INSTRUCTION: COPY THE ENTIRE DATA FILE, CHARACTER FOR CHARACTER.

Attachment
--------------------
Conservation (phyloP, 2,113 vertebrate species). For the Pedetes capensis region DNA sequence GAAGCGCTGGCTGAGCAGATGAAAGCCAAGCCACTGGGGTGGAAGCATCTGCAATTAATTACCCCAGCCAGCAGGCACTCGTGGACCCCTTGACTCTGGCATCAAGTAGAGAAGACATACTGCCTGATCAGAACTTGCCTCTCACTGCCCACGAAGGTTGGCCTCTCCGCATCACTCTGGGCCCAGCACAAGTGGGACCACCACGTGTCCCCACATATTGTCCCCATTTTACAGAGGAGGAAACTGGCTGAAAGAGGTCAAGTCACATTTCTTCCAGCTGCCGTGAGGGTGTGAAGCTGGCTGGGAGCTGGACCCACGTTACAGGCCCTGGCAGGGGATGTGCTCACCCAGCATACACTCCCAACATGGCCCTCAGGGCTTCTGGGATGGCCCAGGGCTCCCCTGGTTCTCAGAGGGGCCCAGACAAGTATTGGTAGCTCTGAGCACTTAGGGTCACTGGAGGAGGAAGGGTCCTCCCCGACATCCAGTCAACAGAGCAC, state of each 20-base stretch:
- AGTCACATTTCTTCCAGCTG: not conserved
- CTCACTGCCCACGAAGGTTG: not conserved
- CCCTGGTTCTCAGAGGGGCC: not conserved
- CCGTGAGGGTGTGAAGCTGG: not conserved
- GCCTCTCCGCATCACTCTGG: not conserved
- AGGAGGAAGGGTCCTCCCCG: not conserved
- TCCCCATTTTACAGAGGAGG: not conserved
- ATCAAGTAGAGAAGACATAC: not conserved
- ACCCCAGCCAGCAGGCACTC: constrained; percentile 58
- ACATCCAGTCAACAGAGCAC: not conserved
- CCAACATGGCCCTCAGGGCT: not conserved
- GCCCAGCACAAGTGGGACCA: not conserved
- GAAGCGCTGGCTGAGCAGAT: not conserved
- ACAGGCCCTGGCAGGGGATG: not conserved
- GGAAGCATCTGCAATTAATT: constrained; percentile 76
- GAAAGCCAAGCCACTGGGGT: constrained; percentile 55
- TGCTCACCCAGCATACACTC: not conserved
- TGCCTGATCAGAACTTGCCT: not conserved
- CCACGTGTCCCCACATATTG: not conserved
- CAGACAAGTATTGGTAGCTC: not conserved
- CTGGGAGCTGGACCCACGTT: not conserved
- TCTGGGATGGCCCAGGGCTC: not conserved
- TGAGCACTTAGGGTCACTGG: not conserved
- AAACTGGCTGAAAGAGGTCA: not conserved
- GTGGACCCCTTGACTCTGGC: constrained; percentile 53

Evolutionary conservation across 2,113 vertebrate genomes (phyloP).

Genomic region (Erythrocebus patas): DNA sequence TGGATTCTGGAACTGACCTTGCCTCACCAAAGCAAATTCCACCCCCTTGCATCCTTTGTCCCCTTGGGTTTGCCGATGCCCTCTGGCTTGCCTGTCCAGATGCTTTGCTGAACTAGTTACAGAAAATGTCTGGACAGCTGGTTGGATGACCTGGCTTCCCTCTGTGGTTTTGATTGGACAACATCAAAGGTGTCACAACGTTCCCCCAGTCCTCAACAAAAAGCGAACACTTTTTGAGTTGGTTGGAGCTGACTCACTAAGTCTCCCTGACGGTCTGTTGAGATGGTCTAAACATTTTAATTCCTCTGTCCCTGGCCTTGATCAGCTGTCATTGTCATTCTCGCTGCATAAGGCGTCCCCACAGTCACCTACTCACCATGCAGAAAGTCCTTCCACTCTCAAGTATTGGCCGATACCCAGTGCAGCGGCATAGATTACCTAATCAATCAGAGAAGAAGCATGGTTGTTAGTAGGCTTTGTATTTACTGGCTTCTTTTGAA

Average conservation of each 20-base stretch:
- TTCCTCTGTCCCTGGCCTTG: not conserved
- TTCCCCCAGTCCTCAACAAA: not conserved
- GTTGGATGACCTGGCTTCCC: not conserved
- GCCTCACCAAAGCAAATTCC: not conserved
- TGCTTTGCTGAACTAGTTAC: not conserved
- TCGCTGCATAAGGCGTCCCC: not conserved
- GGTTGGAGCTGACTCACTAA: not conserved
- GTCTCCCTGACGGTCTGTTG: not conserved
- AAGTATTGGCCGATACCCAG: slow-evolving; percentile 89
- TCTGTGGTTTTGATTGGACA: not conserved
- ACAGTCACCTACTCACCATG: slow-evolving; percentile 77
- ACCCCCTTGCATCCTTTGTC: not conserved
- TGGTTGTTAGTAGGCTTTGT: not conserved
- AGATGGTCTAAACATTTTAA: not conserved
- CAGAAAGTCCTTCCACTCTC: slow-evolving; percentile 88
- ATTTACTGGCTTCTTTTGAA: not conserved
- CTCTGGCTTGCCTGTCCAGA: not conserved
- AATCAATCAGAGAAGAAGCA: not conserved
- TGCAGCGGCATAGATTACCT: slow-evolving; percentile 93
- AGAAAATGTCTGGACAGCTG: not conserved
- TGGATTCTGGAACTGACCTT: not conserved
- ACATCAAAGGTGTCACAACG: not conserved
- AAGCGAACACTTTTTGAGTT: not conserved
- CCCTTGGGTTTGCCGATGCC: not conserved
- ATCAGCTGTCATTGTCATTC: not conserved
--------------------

Conservation (phyloP, 2,113 vertebrate species). For the Pedetes capensis region DNA sequence GAAGCGCTGGCTGAGCAGATGAAAGCCAAGCCACTGGGGTGGAAGCATCTGCAATTAATTACCCCAGCCAGCAGGCACTCGTGGACCCCTTGACTCTGGCATCAAGTAGAGAAGACATACTGCCTGATCAGAACTTGCCTCTCACTGCCCACGAAGGTTGGCCTCTCCGCATCACTCTGGGCCCAGCACAAGTGGGACCACCACGTGTCCCCACATATTGTCCCCATTTTACAGAGGAGGAAACTGGCTGAAAGAGGTCAAGTCACATTTCTTCCAGCTGCCGTGAGGGTGTGAAGCTGGCTGGGAGCTGGACCCACGTTACAGGCCCTGGCAGGGGATGTGCTCACCCAGCATACACTCCCAACATGGCCCTCAGGGCTTCTGGGATGGCCCAGGGCTCCCCTGGTTCTCAGAGGGGCCCAGACAAGTATTGGTAGCTCTGAGCACTTAGGGTCACTGGAGGAGGAAGGGTCCTCCCCGACATCCAGTCAACAGAGCAC, state of each 20-base stretch:
- AGTCACATTTCTTCCAGCTG: not conserved
- CTCACTGCCCACGAAGGTTG: not conserved
- CCCTGGTTCTCAGAGGGGCC: not conserved
- CCGTGAGGGTGTGAAGCTGG: not conserved
- GCCTCTCCGCATCACTCTGG: not conserved
- AGGAGGAAGGGTCCTCCCCG: not conserved
- TCCCCATTTTACAGAGGAGG: not conserved
- ATCAAGTAGAGAAGACATAC: not conserved
- ACCCCAGCCAGCAGGCACTC: constrained; percentile 58
- ACATCCAGTCAACAGAGCAC: not conserved
- CCAACATGGCCCTCAGGGCT: not conserved
- GCCCAGCACAAGTGGGACCA: not conserved
- GAAGCGCTGGCTGAGCAGAT: not conserved
- ACAGGCCCTGGCAGGGGATG: not conserved
- GGAAGCATCTGCAATTAATT: constrained; percentile 76
- GAAAGCCAAGCCACTGGGGT: constrained; percentile 55
- TGCTCACCCAGCATACACTC: not conserved
- TGCCTGATCAGAACTTGCCT: not conserved
- CCACGTGTCCCCACATATTG: not conserved
- CAGACAAGTATTGGTAGCTC: not conserved
- CTGGGAGCTGGACCCACGTT: not conserved
- TCTGGGATGGCCCAGGGCTC: not conserved
- TGAGCACTTAGGGTCACTGG: not conserved
- AAACTGGCTGAAAGAGGTCA: not conserved
- GTGGACCCCTTGACTCTGGC: constrained; percentile 53

Evolutionary conservation across 2,113 vertebrate genomes (phyloP).

Genomic region (Erythrocebus patas): DNA sequence TGGATTCTGGAACTGACCTTGCCTCACCAAAGCAAATTCCACCCCCTTGCATCCTTTGTCCCCTTGGGTTTGCCGATGCCCTCTGGCTTGCCTGTCCAGATGCTTTGCTGAACTAGTTACAGAAAATGTCTGGACAGCTGGTTGGATGACCTGGCTTCCCTCTGTGGTTTTGATTGGACAACATCAAAGGTGTCACAACGTTCCCCCAGTCCTCAACAAAAAGCGAACACTTTTTGAGTTGGTTGGAGCTGACTCACTAAGTCTCCCTGACGGTCTGTTGAGATGGTCTAAACATTTTAATTCCTCTGTCCCTGGCCTTGATCAGCTGTCATTGTCATTCTCGCTGCATAAGGCGTCCCCACAGTCACCTACTCACCATGCAGAAAGTCCTTCCACTCTCAAGTATTGGCCGATACCCAGTGCAGCGGCATAGATTACCTAATCAATCAGAGAAGAAGCATGGTTGTTAGTAGGCTTTGTATTTACTGGCTTCTTTTGAA

Average conservation of each 20-base stretch:
- TTCCTCTGTCCCTGGCCTTG: not conserved
- TTCCCCCAGTCCTCAACAAA: not conserved
- GTTGGATGACCTGGCTTCCC: not conserved
- GCCTCACCAAAGCAAATTCC: not conserved
- TGCTTTGCTGAACTAGTTAC: not conserved
- TCGCTGCATAAGGCGTCCCC: not conserved
- GGTTGGAGCTGACTCACTAA: not conserved
- GTCTCCCTGACGGTCTGTTG: not conserved
- AAGTATTGGCCGATACCCAG: slow-evolving; percentile 89
- TCTGTGGTTTTGATTGGACA: not conserved
- ACAGTCACCTACTCACCATG: slow-evolving; percentile 77
- ACCCCCTTGCATCCTTTGTC: not conserved
- TGGTTGTTAGTAGGCTTTGT: not conserved
- AGATGGTCTAAACATTTTAA: not conserved
- CAGAAAGTCCTTCCACTCTC: slow-evolving; percentile 88
- ATTTACTGGCTTCTTTTGAA: not conserved
- CTCTGGCTTGCCTGTCCAGA: not conserved
- AATCAATCAGAGAAGAAGCA: not conserved
- TGCAGCGGCATAGATTACCT: slow-evolving; percentile 93
- AGAAAATGTCTGGACAGCTG: not conserved
- TGGATTCTGGAACTGACCTT: not conserved
- ACATCAAAGGTGTCACAACG: not conserved
- AAGCGAACACTTTTTGAGTT: not conserved
- CCCTTGGGTTTGCCGATGCC: not conserved
- ATCAGCTGTCATTGTCATTC: not conserved